Our early experience (first half of the 1980s) has clearly demonstrated that the use of 'high' doses (i.e. more than 500 mg daily intramuscularly, IM or orally, PO) of medroxyprogesterone acetate (MPA) in the treatment of advanced breast cancer patients can increase body weight in about 50% of treated patients . It was associated with a better appetite and performance status and seemed to be unrelated to a direct antineoplastic effect (Fig. 1, top). Therefore, we assumed that high-dose MPA had an anabolic effect, similar to that observed with testosterone derivatives [1, 2]. Nevertheless, some questions concerning the body weight
increase arose from these observations:
1. Is it related to or independent from the anti-tumour effect of MPA?
2. Is it based on a 'true' anabolic effect or a steroidal effect?
3. To what extent is it due to fluid and electrolyte retention?
The first question has been answered in a trial on a group of 65 patients with non-hormone-sensitive tumours, undergoing treatment with 2000 mg/day of MPA (Fig. 1, bottom): appetite (anorexia) improved in 62% of patients, while body weight increased significantly (more than 0.5 kg) in 63% .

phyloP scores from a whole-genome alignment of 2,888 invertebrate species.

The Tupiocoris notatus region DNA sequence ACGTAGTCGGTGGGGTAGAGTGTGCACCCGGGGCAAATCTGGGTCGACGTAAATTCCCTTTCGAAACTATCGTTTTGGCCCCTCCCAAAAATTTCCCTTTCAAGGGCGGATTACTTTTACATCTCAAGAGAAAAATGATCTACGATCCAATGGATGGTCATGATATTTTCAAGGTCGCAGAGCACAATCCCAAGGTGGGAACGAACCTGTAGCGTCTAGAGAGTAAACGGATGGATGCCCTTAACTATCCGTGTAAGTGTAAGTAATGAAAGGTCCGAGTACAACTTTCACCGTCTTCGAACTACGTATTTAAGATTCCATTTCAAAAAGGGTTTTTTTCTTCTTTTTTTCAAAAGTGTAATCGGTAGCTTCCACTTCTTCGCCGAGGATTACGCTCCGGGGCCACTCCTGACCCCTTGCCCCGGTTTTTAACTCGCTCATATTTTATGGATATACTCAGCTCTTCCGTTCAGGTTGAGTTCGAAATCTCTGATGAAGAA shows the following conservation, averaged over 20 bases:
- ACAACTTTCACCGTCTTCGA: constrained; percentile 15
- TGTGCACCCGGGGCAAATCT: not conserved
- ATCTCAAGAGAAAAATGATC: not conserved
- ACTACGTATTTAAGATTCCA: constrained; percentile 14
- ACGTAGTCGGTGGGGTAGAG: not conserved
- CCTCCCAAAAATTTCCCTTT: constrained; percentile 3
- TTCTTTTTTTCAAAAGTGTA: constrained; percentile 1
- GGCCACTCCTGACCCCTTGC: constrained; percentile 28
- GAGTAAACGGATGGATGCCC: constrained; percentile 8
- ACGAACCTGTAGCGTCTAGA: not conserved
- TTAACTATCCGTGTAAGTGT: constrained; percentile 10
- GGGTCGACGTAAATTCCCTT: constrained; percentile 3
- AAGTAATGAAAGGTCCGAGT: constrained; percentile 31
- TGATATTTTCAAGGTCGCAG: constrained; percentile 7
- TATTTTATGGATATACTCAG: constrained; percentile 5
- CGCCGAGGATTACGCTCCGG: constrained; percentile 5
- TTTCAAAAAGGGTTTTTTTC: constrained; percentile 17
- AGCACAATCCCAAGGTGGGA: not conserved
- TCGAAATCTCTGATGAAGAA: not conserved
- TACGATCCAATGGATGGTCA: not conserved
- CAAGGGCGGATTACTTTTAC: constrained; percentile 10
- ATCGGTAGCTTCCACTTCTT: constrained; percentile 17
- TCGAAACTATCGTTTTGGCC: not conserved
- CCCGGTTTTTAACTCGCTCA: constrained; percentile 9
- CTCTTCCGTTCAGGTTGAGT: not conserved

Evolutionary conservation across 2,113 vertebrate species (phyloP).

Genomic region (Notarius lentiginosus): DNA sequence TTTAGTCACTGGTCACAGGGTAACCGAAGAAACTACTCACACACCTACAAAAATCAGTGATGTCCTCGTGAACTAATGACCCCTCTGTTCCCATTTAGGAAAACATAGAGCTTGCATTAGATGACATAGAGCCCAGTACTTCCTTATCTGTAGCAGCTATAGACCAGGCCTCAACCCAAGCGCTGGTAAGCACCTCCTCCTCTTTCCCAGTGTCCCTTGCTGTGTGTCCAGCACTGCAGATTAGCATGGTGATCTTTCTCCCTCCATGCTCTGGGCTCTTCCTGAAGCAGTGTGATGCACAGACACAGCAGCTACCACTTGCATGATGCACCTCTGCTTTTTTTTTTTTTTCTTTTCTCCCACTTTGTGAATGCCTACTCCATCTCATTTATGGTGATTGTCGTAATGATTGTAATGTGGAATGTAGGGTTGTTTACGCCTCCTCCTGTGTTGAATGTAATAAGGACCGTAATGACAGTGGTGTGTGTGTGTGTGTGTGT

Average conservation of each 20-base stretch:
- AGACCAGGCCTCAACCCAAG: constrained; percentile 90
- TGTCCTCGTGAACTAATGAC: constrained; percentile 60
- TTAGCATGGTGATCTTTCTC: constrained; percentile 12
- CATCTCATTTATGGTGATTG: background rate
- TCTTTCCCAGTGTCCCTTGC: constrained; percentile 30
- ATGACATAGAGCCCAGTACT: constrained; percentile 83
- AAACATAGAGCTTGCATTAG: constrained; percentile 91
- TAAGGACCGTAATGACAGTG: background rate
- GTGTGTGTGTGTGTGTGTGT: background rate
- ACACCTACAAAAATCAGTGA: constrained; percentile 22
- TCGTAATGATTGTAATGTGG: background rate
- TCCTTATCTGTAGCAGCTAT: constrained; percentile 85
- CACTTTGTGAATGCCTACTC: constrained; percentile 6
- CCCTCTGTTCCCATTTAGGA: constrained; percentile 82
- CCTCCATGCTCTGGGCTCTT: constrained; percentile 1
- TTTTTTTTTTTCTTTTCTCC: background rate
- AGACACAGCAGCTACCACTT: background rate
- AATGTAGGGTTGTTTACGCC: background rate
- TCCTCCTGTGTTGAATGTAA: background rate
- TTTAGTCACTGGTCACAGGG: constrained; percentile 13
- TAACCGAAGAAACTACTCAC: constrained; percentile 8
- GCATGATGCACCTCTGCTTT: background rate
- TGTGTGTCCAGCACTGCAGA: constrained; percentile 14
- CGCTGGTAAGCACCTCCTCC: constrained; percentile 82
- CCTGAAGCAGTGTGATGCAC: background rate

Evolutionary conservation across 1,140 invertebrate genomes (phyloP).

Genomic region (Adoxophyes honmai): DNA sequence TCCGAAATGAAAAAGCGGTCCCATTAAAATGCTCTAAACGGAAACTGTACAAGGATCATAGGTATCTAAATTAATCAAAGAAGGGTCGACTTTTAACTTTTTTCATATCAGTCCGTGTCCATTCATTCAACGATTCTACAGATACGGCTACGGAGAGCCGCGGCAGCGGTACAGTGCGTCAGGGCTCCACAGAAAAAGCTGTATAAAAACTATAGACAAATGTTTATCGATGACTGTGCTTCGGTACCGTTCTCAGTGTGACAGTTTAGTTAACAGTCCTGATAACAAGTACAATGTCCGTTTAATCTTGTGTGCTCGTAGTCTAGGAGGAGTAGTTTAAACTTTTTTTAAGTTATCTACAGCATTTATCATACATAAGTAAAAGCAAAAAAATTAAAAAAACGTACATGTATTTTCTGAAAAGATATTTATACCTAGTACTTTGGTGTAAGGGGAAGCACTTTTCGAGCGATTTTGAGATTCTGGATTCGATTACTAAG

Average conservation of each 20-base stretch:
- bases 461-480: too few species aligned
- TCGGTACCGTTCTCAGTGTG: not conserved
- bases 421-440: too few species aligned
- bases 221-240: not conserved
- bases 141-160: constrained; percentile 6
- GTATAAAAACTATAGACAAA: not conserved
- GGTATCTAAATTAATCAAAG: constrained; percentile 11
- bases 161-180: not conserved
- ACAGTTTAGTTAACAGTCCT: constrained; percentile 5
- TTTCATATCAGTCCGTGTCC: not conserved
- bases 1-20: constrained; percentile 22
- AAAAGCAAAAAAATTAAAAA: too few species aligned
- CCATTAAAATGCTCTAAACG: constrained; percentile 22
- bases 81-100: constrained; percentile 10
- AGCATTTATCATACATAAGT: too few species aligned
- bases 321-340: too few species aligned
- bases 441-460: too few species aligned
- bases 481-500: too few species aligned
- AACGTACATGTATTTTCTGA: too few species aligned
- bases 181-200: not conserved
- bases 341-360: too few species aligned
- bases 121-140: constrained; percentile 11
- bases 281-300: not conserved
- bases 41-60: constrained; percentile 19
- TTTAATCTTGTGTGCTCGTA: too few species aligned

In order to try to demonstrate a 'true' anabolic effect, a group of 10 patients with advanced nonhormone-sensitive cancer was submitted to treatment with high-dose MPA (> 500 mg/day, PO or IM) for 30 days. Before and after treatment, anthropometric parameters (body weight, skin-fold plicometry, muscular strength) and metabolic parameters (protein, calories and nitrogen intake, measured by dietary survey; urinary nitrogen excretion measured by Kieldahl's method, and nitrogen balance) were registered. While anthropometric parameters showed no significant increase, except for muscular strength (24.4 kg before, 29.1 kg after, p < 0.02), we clearly demonstrated  a significant improvement in the nitrogen balance, protein and caloric intake (Fig. 2). Finally, in another group of 10 advanced cancer patients, no detectable effect on water and salt metabolism was demonstrated  by the evaluation of the exchangeable sodium pool with the 22Na method.
A possible explanation of the 'true' anti-cachectic effect of this drug was found by some authors [7, 8] who studied the influence of MPA administration on the various pro-cachectic cytokines, showing a down-regulatory effect on the synthesis and release of interleukin (IL)-1, IL-2, IL-6, tumour necrosis factor-a (TNF-a) and serotonin.
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